Motto: Manu forti (With a strong hand)

The name MacKay is a corruption of the Gaelic ‘MacAoidh’, ‘son of Aodh’.  Formerly this name was spelt ‘Aed’, a name borrowed into Gaelic from the Old German word meaning fire.  The common pronunciation, together with the other variations such a MacKee and MacGee are a result of the ‘c’ at the end of the ‘Mac’ being pronounced hard.  In Scotland not all MacKays can originally have been part of the Sutherland based Clan MacKay.  Clan Kay are known in Gaelic as ‘Clann mhic Morgainn’, after the name of the founder, Morgund of Pluscarden.  Their later title of MacKay comes from a Chief so named, living at the time of David II.  

In Inverness-shire, the MacKays are thought to have been MacDhai or Davidson and were a branch of the Clan Chatton; the ‘Dh’ being frequently silent.  First record of the name was in 1326 when Gilchrist M’ay, progenitor of the MacKays of Ugandale, made a payment to the constable of Tarbert, and in 1329 as Gilchrist Macyman McAy had confirmation of certain lands in Kintyre from Robert I.  There has been considerable amount of argument as to whether these MacKays of Kintyre, Islay and Galloway are connected to the Sutherland MacKays.  The lack of firm evidence suggests they probably evolved separately, as in the case of the Inverness-shire MacKays.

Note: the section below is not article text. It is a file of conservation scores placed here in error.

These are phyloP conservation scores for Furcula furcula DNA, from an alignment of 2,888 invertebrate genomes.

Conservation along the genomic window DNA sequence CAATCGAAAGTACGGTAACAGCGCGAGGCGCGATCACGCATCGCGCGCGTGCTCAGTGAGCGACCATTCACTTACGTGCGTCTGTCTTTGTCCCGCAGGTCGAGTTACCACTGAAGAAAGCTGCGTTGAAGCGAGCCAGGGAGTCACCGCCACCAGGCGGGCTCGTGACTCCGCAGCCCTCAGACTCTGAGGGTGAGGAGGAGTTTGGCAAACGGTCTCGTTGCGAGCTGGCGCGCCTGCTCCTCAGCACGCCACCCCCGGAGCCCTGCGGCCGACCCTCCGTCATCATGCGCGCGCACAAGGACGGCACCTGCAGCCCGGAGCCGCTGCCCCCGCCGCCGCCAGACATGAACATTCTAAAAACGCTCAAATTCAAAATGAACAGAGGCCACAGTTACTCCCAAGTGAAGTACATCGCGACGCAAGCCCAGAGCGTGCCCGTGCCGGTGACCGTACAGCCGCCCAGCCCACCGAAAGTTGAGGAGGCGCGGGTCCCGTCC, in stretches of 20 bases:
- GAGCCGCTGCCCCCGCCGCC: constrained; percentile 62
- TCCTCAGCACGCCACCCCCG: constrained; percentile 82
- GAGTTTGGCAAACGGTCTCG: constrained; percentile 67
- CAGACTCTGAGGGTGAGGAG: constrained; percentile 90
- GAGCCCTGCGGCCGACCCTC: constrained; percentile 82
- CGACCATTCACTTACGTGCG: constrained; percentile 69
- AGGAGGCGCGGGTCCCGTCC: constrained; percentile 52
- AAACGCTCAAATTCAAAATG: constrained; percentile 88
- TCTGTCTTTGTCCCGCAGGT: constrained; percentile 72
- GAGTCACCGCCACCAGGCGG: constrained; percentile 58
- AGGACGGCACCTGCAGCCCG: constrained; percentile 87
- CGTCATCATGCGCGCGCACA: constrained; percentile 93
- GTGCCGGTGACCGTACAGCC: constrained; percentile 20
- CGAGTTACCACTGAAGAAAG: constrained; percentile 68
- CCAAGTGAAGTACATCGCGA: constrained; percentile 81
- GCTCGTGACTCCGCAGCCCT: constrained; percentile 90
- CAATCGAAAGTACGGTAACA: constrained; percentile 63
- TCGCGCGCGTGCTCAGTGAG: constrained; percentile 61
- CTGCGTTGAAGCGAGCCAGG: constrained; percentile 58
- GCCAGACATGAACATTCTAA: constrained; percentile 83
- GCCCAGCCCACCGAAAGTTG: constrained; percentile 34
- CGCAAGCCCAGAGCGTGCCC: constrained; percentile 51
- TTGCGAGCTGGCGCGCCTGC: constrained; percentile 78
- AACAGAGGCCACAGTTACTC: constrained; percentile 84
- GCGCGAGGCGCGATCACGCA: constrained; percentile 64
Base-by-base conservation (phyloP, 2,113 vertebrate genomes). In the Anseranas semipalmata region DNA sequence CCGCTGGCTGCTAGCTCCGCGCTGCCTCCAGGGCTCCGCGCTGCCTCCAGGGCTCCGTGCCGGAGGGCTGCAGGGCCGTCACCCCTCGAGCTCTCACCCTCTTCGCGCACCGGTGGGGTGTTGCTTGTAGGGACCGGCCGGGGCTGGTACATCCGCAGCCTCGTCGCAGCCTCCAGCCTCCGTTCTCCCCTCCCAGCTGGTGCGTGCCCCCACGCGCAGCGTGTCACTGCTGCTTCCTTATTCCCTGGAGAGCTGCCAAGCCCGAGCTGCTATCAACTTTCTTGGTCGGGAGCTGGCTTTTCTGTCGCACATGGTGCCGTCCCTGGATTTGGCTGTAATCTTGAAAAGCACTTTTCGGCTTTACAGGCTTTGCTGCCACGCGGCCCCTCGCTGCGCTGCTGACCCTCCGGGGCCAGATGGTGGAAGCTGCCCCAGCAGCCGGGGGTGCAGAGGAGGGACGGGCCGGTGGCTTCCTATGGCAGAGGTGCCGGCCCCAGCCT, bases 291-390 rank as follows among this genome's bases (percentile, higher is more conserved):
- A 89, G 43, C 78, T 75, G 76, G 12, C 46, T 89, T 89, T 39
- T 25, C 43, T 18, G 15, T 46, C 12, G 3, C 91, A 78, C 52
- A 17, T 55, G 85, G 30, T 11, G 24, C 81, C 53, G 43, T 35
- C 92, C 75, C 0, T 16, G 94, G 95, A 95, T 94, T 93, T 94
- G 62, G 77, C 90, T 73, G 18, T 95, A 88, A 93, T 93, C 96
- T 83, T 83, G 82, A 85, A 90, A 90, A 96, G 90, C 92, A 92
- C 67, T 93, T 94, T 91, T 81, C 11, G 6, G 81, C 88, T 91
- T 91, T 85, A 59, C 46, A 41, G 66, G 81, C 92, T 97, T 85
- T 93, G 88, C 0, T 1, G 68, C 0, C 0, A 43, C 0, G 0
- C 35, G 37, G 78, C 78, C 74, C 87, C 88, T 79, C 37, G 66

Morgund, progenitor of Clan Kay, was of the Royal House of Moray.  His descendants were apparently among the Moraymen removed to Ross in 1160 by Malcolm IV, from where they migrated to Sutherland.  The Clan rose to a powerful position.  They supported Bruce and fought on his side at Bannockburn, but in the troubles of the 17th and 18th century they did not support the Jacobites.  

The MacKays of Strathnaver are remembered for the famous ‘MacKay’ Regiment’ raised in service of the Dutch and Swedish Crown; many latterly settled there and continue to this day.  In 1628, Sir Donald MacKay was raised to the peerage by Charles I.